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FDA Warns of Paralyzing Poison Danger From Pacific Northwest Shellfish


By Robin Foster HealthDay Reporter

TUESDAY, June 11, 2024 (HealthDay News) — Seafood lovers should steer clear of shellfish from Oregon and Washington state because of possible contamination with a paralyzing toxin, the U.S. Food and Drug Administration has warned.

In an advisory, the FDA told consumers to avoid oysters and bay clams harvested from Netarts and Tillamook bays in northern Oregon since May 28, as well as shellfish harvested from areas around Willapa Bay in southern Washington since May 26.

Shellfish harvested from those areas during that period were also distributed to Arizona, California, Colorado, Hawaii, Nevada and New York, so the FDA has warned restaurants and retailers in those states not to serve the shellfish because of the potential for paralytic shellfish poisoning (PSP).

“Food containing PSPs may look, smell, and taste normal. These toxins cannot be removed by cooking or freezing,” the agency stressed. “Consumers of these products who are experiencing symptoms of illness should contact their healthcare provider and report their symptoms to their local Health Department.”

High levels of toxins were first found in shellfish on the Oregon coast in mid-May, state health officials said in a public advisory.

Since then, the outbreak has sickened at least 20 people in Oregon, the advisory noted. In response, Oregon health authorities have closed the state’s entire coastline to the harvesting of mussels, razor clams and bay clams. Agriculture officials have also closed three bays to commercial oyster harvesting.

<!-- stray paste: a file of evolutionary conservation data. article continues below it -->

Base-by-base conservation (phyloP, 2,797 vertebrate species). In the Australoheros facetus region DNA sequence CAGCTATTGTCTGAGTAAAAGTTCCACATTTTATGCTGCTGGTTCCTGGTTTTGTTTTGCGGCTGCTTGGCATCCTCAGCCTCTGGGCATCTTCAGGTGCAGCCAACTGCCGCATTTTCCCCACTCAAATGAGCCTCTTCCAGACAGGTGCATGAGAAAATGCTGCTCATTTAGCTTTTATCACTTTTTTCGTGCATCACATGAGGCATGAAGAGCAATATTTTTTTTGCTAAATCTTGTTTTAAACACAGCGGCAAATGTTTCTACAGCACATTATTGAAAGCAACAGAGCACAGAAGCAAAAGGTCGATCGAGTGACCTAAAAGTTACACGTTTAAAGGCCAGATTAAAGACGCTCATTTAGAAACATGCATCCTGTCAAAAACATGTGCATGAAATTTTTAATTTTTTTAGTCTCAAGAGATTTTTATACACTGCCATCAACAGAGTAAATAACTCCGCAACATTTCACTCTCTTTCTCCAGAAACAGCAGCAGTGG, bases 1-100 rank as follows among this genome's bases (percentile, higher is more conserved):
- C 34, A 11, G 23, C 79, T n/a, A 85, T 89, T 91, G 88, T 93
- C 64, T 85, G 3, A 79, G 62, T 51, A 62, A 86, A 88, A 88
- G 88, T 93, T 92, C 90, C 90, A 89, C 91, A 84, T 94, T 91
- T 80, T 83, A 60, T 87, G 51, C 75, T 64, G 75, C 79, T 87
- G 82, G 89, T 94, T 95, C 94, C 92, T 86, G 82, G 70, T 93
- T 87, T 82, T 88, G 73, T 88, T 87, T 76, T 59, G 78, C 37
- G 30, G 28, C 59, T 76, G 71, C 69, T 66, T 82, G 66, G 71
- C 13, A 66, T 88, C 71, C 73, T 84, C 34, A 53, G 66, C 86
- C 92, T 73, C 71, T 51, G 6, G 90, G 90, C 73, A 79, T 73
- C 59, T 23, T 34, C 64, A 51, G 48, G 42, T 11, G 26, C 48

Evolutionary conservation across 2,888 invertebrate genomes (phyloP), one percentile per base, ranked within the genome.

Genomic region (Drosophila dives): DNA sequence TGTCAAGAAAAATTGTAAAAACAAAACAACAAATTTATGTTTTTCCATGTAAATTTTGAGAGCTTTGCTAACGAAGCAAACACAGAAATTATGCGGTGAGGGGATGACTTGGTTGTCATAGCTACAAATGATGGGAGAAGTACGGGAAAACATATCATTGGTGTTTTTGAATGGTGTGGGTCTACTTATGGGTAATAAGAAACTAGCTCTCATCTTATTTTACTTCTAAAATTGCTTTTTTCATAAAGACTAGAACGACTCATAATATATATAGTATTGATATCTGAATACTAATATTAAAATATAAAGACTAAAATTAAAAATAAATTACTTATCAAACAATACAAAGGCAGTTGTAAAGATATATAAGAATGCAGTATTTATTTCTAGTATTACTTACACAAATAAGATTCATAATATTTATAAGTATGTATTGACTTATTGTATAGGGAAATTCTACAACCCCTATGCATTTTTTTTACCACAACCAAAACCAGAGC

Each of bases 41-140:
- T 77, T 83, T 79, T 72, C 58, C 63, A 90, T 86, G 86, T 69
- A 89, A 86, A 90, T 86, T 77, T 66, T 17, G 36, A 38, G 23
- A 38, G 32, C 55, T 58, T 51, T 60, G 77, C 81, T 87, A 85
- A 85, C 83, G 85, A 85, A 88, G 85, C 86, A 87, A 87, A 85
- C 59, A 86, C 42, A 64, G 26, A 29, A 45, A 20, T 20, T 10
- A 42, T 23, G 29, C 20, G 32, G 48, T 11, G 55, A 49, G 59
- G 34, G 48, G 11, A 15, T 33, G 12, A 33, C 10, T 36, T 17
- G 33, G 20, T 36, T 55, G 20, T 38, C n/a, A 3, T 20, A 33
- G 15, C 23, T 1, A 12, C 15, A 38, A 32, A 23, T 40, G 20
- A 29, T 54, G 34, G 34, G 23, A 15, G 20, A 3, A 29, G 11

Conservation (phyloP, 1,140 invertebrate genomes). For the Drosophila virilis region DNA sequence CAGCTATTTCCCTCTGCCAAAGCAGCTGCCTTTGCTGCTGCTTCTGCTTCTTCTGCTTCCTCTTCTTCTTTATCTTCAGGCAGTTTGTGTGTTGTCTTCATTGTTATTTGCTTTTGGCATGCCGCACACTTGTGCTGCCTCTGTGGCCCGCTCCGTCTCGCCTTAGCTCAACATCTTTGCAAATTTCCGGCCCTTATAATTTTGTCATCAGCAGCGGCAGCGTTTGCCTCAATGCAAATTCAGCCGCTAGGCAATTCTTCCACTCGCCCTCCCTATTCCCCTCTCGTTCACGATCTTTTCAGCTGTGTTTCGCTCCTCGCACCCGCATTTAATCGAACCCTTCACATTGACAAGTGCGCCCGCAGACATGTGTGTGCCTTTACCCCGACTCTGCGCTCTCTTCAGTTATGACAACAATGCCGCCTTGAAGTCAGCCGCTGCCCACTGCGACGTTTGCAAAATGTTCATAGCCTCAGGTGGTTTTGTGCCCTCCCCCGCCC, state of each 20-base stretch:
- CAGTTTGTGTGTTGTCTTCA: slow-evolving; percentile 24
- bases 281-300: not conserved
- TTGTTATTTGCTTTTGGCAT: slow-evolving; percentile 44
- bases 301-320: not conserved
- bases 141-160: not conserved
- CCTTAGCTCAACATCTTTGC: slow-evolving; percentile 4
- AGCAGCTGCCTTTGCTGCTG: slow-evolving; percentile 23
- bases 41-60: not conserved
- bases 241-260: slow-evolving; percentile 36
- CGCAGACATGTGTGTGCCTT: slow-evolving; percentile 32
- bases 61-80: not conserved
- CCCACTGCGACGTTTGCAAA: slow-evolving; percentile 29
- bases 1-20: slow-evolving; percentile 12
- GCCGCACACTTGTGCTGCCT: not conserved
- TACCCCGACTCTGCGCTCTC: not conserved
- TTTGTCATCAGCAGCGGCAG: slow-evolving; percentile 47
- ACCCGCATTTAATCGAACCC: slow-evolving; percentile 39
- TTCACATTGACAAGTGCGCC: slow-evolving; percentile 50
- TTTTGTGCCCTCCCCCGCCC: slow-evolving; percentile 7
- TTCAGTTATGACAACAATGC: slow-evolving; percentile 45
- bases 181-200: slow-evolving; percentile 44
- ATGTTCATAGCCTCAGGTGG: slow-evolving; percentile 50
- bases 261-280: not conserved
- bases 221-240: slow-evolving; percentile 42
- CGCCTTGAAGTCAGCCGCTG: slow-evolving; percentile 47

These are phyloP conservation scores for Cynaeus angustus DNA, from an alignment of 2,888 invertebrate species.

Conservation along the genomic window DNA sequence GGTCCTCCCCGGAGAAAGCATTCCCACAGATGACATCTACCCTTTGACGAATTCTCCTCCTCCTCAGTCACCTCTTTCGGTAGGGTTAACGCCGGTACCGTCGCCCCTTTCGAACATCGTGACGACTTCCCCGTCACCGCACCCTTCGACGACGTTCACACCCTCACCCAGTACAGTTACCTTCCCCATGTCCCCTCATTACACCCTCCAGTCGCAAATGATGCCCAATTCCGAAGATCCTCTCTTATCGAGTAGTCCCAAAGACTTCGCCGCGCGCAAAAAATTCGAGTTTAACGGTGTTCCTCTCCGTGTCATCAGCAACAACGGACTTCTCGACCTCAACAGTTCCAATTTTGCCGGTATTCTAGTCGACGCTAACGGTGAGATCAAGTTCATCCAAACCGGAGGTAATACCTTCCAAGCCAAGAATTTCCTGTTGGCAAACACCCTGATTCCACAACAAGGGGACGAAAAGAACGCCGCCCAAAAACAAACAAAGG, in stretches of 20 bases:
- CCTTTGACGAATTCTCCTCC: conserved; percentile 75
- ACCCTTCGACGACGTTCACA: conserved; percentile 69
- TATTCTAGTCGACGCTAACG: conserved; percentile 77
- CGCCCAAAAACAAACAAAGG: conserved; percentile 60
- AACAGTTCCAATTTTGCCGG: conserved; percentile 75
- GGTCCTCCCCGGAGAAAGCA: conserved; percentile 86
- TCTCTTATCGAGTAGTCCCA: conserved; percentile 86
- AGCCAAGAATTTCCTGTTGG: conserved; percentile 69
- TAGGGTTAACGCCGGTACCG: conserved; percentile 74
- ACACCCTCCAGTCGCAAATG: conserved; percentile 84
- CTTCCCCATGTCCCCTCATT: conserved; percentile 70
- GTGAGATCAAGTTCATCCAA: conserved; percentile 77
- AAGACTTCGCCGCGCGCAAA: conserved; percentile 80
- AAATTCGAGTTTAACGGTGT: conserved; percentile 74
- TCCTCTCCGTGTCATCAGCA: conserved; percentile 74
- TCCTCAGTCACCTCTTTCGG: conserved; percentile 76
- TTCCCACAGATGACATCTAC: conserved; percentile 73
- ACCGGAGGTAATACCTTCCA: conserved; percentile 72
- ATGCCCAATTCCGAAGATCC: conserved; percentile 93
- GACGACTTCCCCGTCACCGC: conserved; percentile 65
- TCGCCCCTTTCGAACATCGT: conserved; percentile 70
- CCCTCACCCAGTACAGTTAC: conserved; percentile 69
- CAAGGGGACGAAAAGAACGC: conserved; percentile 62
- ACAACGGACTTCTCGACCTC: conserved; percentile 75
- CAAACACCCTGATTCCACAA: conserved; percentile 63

Officials in neighboring Washington state have also closed the state’s Pacific coastline to the harvesting of shellfish, including mussels, clams, scallops and oysters.

PSP is caused by saxitoxin, a naturally occurring toxin that’s produced by algae. Saxitoxin is a neurotoxin, meaning it can damage nerve tissue, according to the U.S. Centers for Disease Control and Prevention.

People who eat contaminated shellfish typically fall ill within 30 minutes, the FDA warned. Symptoms include numbness of the mouth and lips, vomiting, diarrhea, shortness of breath and irregular heartbeat in severe cases. Treatment for severe cases may require mechanical ventilators to help with breathing, and asphyxiation is usually the cause of death.

But for “patients surviving 24 hours, with or without respiratory support, the prognosis is considered good, with no lasting side effects,” the FDA added.

What caused the rise in PSP levels in these shellfish? A “very large” algae bloom along Oregon’s coast has meant that shellfish are eating contaminated algae, Matthew Hunter, shellfish program manager for the Oregon Department of Fish and Wildlife, explained during a media briefing, CBS News reported.

Oregon officials said it may take weeks, months or even up to a year for toxin levels to subside, depending on the type of shellfish, the FDA said.

Such high levels of PSP haven’t been detected in Oregon in decades, according to Hunter, who cited a shellfish harvesting closure in the state in 1992.

More information

The National Library of Medicine has more on shellfish poisoning.

SOURCE: U.S. Food and Drug Administration, health advisory, June 10, 2024; CBS News

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